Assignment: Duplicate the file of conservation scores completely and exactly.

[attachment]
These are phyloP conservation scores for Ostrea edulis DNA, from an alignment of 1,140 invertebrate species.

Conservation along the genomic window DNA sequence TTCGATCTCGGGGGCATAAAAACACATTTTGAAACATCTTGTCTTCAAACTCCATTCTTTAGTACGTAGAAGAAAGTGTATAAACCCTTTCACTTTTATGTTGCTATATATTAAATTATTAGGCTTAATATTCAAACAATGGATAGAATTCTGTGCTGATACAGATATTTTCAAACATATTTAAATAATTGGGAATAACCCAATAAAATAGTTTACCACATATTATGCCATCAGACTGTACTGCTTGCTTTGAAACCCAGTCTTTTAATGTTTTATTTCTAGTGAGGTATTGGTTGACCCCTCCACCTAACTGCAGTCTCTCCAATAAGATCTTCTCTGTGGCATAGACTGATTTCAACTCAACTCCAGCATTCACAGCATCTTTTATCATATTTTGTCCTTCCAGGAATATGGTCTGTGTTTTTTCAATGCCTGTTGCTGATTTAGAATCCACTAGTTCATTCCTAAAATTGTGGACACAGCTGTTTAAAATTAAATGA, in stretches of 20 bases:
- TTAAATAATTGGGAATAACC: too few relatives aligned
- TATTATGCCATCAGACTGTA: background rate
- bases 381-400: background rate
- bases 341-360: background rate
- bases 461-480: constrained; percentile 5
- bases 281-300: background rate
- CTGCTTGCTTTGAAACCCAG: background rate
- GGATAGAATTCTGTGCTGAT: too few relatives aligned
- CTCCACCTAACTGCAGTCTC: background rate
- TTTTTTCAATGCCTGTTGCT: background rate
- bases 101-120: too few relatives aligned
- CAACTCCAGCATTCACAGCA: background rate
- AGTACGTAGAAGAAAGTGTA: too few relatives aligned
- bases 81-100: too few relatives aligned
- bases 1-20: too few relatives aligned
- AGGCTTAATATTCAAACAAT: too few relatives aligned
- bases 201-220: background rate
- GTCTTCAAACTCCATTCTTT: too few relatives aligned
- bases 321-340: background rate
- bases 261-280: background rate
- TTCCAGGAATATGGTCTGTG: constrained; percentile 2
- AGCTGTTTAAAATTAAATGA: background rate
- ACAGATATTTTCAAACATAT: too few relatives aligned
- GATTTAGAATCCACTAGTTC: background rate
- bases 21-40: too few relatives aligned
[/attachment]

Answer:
These are phyloP conservation scores for Ostrea edulis DNA, from an alignment of 1,140 invertebrate species.

Conservation along the genomic window DNA sequence TTCGATCTCGGGGGCATAAAAACACATTTTGAAACATCTTGTCTTCAAACTCCATTCTTTAGTACGTAGAAGAAAGTGTATAAACCCTTTCACTTTTATGTTGCTATATATTAAATTATTAGGCTTAATATTCAAACAATGGATAGAATTCTGTGCTGATACAGATATTTTCAAACATATTTAAATAATTGGGAATAACCCAATAAAATAGTTTACCACATATTATGCCATCAGACTGTACTGCTTGCTTTGAAACCCAGTCTTTTAATGTTTTATTTCTAGTGAGGTATTGGTTGACCCCTCCACCTAACTGCAGTCTCTCCAATAAGATCTTCTCTGTGGCATAGACTGATTTCAACTCAACTCCAGCATTCACAGCATCTTTTATCATATTTTGTCCTTCCAGGAATATGGTCTGTGTTTTTTCAATGCCTGTTGCTGATTTAGAATCCACTAGTTCATTCCTAAAATTGTGGACACAGCTGTTTAAAATTAAATGA, in stretches of 20 bases:
- TTAAATAATTGGGAATAACC: too few relatives aligned
- TATTATGCCATCAGACTGTA: background rate
- bases 381-400: background rate
- bases 341-360: background rate
- bases 461-480: constrained; percentile 5
- bases 281-300: background rate
- CTGCTTGCTTTGAAACCCAG: background rate
- GGATAGAATTCTGTGCTGAT: too few relatives aligned
- CTCCACCTAACTGCAGTCTC: background rate
- TTTTTTCAATGCCTGTTGCT: background rate
- bases 101-120: too few relatives aligned
- CAACTCCAGCATTCACAGCA: background rate
- AGTACGTAGAAGAAAGTGTA: too few relatives aligned
- bases 81-100: too few relatives aligned
- bases 1-20: too few relatives aligned
- AGGCTTAATATTCAAACAAT: too few relatives aligned
- bases 201-220: background rate
- GTCTTCAAACTCCATTCTTT: too few relatives aligned
- bases 321-340: background rate
- bases 261-280: background rate
- TTCCAGGAATATGGTCTGTG: constrained; percentile 2
- AGCTGTTTAAAATTAAATGA: background rate
- ACAGATATTTTCAAACATAT: too few relatives aligned
- GATTTAGAATCCACTAGTTC: background rate
- bases 21-40: too few relatives aligned